This book uses contemporary film to articulate a philosophical account of raising children. It forms part of a revaluation of the parent as a pedagogical figure, which stands in contrast to the instrumental accounts dominant in contemporary 'parenting' culture. Hodgson and Ramaekers use film in order to offer an affirmative account of the experience of raising children, as a presentation of those inevitable aspects and experiences that upbringing is: the initiation into language and the world; the representative nature of the parent; and the maintaining of mundane practices that constitute our shared culture and community. The films which are discussed are taken as grammatical investigations and enable the authors to develop an account of the use of film in education and as educational philosophy, and to respond to each film's invitation to articulate the existential dimensions of raising children.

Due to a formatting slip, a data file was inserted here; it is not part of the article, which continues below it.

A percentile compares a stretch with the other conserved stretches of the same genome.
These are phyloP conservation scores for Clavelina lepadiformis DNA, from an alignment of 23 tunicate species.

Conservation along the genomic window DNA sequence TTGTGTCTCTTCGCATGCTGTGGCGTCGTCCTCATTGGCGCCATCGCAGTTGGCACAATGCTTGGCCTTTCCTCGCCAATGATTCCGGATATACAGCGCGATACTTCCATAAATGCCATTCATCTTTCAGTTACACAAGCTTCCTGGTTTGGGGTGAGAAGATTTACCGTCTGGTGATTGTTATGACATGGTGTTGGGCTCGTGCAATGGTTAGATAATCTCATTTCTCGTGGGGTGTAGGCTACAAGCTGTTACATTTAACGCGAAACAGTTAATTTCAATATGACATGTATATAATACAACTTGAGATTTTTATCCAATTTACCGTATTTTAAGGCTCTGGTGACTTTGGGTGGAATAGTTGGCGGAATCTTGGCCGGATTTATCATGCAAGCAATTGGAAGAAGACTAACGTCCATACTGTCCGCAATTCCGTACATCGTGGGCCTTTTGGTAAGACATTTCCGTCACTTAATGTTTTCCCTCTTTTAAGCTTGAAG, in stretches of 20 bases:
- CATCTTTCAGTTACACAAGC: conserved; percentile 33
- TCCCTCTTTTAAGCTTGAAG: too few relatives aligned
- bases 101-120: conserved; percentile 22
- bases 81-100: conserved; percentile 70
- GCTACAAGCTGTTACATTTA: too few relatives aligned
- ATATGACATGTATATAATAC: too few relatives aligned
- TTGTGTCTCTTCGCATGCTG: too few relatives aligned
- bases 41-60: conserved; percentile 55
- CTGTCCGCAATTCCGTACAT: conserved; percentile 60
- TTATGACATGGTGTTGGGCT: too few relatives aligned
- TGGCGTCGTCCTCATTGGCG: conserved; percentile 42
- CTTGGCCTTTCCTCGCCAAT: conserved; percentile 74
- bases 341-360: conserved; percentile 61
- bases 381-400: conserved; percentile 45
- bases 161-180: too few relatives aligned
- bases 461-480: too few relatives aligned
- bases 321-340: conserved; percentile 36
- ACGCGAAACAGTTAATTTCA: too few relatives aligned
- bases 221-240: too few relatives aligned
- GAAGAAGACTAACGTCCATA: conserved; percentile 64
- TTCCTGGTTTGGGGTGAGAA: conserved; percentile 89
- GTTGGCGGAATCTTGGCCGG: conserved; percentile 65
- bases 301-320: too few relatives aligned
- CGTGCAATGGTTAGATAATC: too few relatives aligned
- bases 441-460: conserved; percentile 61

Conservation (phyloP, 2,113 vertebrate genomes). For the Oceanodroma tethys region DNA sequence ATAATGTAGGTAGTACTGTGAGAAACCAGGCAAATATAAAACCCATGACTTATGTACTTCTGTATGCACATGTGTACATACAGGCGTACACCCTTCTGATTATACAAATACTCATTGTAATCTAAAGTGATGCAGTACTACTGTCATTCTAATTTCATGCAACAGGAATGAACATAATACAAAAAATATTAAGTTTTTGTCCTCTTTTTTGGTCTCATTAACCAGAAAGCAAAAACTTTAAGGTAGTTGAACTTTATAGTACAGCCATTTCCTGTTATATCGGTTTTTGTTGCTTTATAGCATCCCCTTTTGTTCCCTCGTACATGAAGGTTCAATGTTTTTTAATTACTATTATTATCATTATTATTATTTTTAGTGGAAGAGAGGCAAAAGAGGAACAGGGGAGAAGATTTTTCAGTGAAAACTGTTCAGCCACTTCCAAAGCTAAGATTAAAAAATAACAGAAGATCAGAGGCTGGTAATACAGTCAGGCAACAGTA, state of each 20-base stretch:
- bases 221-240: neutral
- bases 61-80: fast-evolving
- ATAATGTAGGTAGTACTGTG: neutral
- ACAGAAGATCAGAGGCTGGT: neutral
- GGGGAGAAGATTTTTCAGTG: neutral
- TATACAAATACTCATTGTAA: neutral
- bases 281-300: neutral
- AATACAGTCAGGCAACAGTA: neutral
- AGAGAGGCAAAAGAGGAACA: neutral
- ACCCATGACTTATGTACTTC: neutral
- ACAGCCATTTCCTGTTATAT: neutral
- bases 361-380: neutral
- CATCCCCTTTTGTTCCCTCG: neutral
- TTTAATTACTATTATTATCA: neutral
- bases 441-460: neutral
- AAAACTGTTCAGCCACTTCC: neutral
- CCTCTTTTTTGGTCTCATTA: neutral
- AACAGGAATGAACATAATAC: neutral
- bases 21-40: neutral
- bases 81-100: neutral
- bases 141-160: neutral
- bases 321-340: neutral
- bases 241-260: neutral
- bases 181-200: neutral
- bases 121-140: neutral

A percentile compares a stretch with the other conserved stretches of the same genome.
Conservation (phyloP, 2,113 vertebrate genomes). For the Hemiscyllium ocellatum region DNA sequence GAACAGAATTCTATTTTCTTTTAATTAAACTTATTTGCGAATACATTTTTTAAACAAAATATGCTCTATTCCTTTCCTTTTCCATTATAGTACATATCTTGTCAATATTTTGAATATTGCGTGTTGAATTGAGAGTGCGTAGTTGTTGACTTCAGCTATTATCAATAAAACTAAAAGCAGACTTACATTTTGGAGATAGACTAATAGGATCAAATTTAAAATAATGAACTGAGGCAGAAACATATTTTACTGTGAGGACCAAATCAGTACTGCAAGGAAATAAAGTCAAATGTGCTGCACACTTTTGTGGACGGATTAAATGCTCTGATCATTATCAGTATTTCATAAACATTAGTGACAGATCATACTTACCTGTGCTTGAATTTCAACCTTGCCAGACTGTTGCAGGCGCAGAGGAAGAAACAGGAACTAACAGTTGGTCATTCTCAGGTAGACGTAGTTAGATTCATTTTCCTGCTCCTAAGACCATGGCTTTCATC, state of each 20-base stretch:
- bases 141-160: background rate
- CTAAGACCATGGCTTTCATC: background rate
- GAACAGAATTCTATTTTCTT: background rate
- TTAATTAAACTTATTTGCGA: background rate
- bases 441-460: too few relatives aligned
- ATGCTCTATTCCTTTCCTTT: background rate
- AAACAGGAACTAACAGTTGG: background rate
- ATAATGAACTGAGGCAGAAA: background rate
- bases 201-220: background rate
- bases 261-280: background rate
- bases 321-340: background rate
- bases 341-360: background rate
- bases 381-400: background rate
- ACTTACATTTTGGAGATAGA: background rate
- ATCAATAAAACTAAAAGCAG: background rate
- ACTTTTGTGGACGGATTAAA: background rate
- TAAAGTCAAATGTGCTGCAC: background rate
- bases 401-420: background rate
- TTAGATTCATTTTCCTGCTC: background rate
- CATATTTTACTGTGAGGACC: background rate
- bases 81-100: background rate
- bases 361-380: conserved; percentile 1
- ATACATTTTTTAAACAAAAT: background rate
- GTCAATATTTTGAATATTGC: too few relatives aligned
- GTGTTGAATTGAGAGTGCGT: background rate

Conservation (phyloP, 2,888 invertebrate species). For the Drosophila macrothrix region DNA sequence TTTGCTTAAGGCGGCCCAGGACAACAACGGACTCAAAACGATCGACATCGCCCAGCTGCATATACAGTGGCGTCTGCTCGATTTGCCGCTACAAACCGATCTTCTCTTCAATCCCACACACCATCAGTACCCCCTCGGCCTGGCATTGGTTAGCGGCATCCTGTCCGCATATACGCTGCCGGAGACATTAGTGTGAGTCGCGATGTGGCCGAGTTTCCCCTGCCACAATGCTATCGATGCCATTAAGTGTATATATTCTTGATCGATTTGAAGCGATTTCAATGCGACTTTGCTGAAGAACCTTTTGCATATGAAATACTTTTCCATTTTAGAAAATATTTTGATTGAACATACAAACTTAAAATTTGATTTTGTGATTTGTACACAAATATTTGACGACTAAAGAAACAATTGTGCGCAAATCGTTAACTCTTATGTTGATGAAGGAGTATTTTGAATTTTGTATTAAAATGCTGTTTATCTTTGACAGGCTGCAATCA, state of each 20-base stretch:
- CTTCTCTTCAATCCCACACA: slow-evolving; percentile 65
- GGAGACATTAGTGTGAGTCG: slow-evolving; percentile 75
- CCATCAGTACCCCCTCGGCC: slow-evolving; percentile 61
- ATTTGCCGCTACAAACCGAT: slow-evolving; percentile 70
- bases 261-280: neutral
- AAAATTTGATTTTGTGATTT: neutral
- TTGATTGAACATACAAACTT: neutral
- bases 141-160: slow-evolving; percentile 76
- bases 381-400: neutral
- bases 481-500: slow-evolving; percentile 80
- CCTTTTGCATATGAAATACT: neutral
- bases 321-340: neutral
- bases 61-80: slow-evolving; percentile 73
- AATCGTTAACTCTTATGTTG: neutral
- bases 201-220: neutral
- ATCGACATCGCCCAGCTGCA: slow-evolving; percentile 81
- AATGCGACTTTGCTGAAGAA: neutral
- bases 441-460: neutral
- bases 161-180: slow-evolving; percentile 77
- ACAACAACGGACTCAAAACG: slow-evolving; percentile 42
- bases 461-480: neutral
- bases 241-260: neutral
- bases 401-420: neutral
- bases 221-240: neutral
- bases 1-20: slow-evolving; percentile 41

Philosophical Presentations of Raising Children will be of interest to students and scholars across a range of disciplines, including education, sociology, philosophy, critical parenting studies and film studies.